Amazon and Visa call truce on global dispute, but feud highlights evolving payments landscape

The news: Amazon and Visa reached a global deal on credit card acceptance after a public disagreement over interchange fees, per the FT.

How we got here: The dispute between the two has played out for months across multiple markets as Amazon attempted to pressure Visa into lowering its fees.

  • In August, Amazon said it would introduce a customer surcharge in Singapore for any purchase made with a Visa credit card. It introduced the same surcharge in Australia the following month.
  • Tensions escalated in November, when Amazon announced it would stop accepting Visa credit cards in the UK from mid-January because of rising fees between the UK and the EU—it even offered customers £20 off a purchase to update their payment method.
  • Amazon backtracked on the UK Visa ban last month, hinting a deal was close.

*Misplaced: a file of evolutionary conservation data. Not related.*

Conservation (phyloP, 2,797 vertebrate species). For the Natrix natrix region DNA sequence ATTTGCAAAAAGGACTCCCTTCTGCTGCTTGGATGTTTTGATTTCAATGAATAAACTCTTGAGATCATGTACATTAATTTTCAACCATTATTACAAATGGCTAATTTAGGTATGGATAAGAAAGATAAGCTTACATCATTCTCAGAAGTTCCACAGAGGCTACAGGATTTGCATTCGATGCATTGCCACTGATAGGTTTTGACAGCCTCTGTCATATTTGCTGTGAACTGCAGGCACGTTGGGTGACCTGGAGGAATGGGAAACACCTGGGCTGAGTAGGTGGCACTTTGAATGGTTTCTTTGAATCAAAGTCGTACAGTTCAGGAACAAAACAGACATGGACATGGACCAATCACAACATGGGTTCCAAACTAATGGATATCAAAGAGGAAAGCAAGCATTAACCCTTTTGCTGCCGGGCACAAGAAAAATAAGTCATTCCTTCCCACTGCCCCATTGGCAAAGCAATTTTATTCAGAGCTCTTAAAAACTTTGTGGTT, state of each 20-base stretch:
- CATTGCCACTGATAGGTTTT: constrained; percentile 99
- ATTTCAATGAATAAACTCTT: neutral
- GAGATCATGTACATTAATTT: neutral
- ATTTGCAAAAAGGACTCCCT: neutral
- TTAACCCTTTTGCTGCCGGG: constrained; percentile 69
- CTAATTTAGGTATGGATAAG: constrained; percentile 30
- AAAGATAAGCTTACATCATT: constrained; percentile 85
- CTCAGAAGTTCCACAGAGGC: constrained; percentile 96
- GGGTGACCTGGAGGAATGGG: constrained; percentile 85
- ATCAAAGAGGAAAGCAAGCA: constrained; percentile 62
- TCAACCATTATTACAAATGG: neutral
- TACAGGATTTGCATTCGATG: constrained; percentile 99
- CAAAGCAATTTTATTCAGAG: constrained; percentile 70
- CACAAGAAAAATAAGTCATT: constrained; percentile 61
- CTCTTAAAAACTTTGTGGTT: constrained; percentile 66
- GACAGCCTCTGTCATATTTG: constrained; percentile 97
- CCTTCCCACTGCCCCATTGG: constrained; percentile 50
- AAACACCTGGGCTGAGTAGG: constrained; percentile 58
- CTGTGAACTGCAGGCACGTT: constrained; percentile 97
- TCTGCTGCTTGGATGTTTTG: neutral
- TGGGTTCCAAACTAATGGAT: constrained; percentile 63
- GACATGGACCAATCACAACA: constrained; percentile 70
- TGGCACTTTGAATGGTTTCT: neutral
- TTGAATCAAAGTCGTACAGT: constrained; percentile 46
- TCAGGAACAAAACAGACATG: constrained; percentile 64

Neither company confirmed the terms of their agreement, which also includes “a joint commitment to collaboration on new product and technology initiatives to ensure innovative payment experiences,” per Visa. But Amazon’s change of plans may be the result of improved merchant card fee terms with Visa, which we predicted was a possible outcome.

The big picture: With so much at stake, the deal may bring both firms a sense of relief that what could have been a costly corporate spat has ended.

Because Amazon accounts for 12.5% of global ecommerce sales, it could use its heft to pressure Visa to ink a more accommodating fee structure—outlining a strategy that other large merchants could follow. But Visa credit cards dominate the global market, so losing its business in key markets could have created problems for Amazon, which may have also forced the merchant’s hand.

What’s next? The industry heavyweights’ dispute highlights multilateral fee-related tension that threatens to boil over:

  • Visa, Mastercard, and American Express will have to compete with the rise of alternative payment methods like buy now, pay later (BNPL) and account-to-account (A2A) payments that leverage open banking. Two major issuers entered the A2A market this week, and others may follow—including domestic schemes.
  • Swipe fees will remain a point of tension between merchants and card networks. This pressure could lead networks to lower fees or cancel planned increases—or compel regulators to act.

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